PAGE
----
The pandemic-induced surge in online services has highlighted new trends of identity fraud. According to iDenfy, a digital verification service provider, the share of fraudulent identifications has grown twice since 2019, while the frequency of deepfakes detected increased 12 times.
Based on data from the online authentication service provider iDenfy, the COVID-19 pandemic marked both the rise in digital services usage and the number of attempts to commit various ID frauds. In 2019, approximately 6% of all digital identifications were rejected and marked as fraudulent. After more than a year into the pandemic, over 12% of all identifications are marked as attempts to commit identity fraud.
In 2020, iDenfy saw a 2% rise in attempting to use a fake personal identification document to complete registration. According to the company’s head of verification department, Greta Makareviciute, even though counterfeit IDs remain the most popular method of fraud, the pandemic has shown a steep increase in more advanced ways to bypass online verification algorithms.
“As the COVID-19 spread, we have started seeing more and more attempts to trick our biometrics recognition software. We have encountered people wearing hyperreal masks, trying to film relatives’ faces while they are asleep, and, of course, using deepfakes. Deepfakes alone constituted 6.08% of all identifications in 2020, which is a staggering twelvefold increase from 0.5% in 2019,” claims Makareviciute.
Deepfakes is an artificial intelligence-based technology that helps create lifelike images and videos of any person. They aim to mislead the viewer and, in iDenfy’s case, the identification algorithms. In most cases, the end goal of using deepfakes is to commit financial fraud.
“Most of us have seen the famous deepfakes that look like Tom Cruise and other celebrities, and the similarity is truly terrifying. However, such a professional result is truly costly to achieve. The deepfakes that we stumble across most often are far simpler. Usually, they are awful at winking and maintaining realistic facial expressions.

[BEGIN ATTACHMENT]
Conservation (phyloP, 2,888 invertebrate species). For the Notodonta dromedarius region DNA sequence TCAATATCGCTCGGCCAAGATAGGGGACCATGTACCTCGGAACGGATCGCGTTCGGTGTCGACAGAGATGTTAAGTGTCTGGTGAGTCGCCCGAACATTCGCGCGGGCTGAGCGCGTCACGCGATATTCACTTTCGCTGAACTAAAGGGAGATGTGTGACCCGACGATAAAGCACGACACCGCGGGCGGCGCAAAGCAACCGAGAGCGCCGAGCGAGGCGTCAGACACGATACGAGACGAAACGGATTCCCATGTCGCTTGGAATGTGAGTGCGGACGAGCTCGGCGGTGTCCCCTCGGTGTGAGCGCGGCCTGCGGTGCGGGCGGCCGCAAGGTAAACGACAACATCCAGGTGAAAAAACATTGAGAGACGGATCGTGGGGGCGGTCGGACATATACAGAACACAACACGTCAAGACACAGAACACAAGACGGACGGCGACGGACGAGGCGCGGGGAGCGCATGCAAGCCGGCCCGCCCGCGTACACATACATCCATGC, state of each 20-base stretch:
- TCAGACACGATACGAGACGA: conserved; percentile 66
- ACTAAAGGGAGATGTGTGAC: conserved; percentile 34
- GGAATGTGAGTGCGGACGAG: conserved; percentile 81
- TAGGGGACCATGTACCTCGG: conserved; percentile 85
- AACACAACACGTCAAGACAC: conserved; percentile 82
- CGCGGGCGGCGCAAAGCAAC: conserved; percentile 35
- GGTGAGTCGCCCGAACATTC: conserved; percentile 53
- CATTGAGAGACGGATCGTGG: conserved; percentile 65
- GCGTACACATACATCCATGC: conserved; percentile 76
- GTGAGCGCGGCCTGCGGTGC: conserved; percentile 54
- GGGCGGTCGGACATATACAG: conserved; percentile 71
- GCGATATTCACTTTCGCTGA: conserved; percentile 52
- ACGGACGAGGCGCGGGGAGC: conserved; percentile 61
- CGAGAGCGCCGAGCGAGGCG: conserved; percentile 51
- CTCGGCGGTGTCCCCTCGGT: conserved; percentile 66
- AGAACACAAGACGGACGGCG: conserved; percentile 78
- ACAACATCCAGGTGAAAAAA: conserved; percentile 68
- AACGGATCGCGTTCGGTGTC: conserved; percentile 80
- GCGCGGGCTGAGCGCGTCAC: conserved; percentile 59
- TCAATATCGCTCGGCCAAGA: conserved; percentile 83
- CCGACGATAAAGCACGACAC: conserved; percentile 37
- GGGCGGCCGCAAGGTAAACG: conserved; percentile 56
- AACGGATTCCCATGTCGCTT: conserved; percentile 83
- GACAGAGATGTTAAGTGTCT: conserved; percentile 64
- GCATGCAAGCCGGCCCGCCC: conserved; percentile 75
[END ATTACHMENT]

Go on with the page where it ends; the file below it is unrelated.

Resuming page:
Moreover, the lighting, shadows, and colours are often off. It is also challenging for AI to recreate teeth, hair and natural reflections of glasses. This is why you will never meet a deep fake with curly hair and a great smile,” says Makareviciute.
According to the company, even though rapid technology improvement and increasing accessibility of deepfakes are cybersecurity threats, companies in the online verification sector are creating powerful tools to fight them.
“Currently, every identification is reviewed and supervised by members of the Verification team. AI-based biometric recognition paired with manual checks ensure that people behind the screen are real humans. As the volume of fraudulent identifications does not seem to be decreasing in 2021, constantly improving our liveness detection algorithms is essential to us. In order to do that, we are closely monitoring how hackers evolve and putting efforts to stay one step ahead,” comments Makareviciute.
iDenfy forecasts that the demand for biometric recognition will grow, and the trend will pose new challenges for the scammers and the companies that fight them. The future of biometrics is in pairing the technology with real-time behaviour analysis, online profile checks and similar measures.
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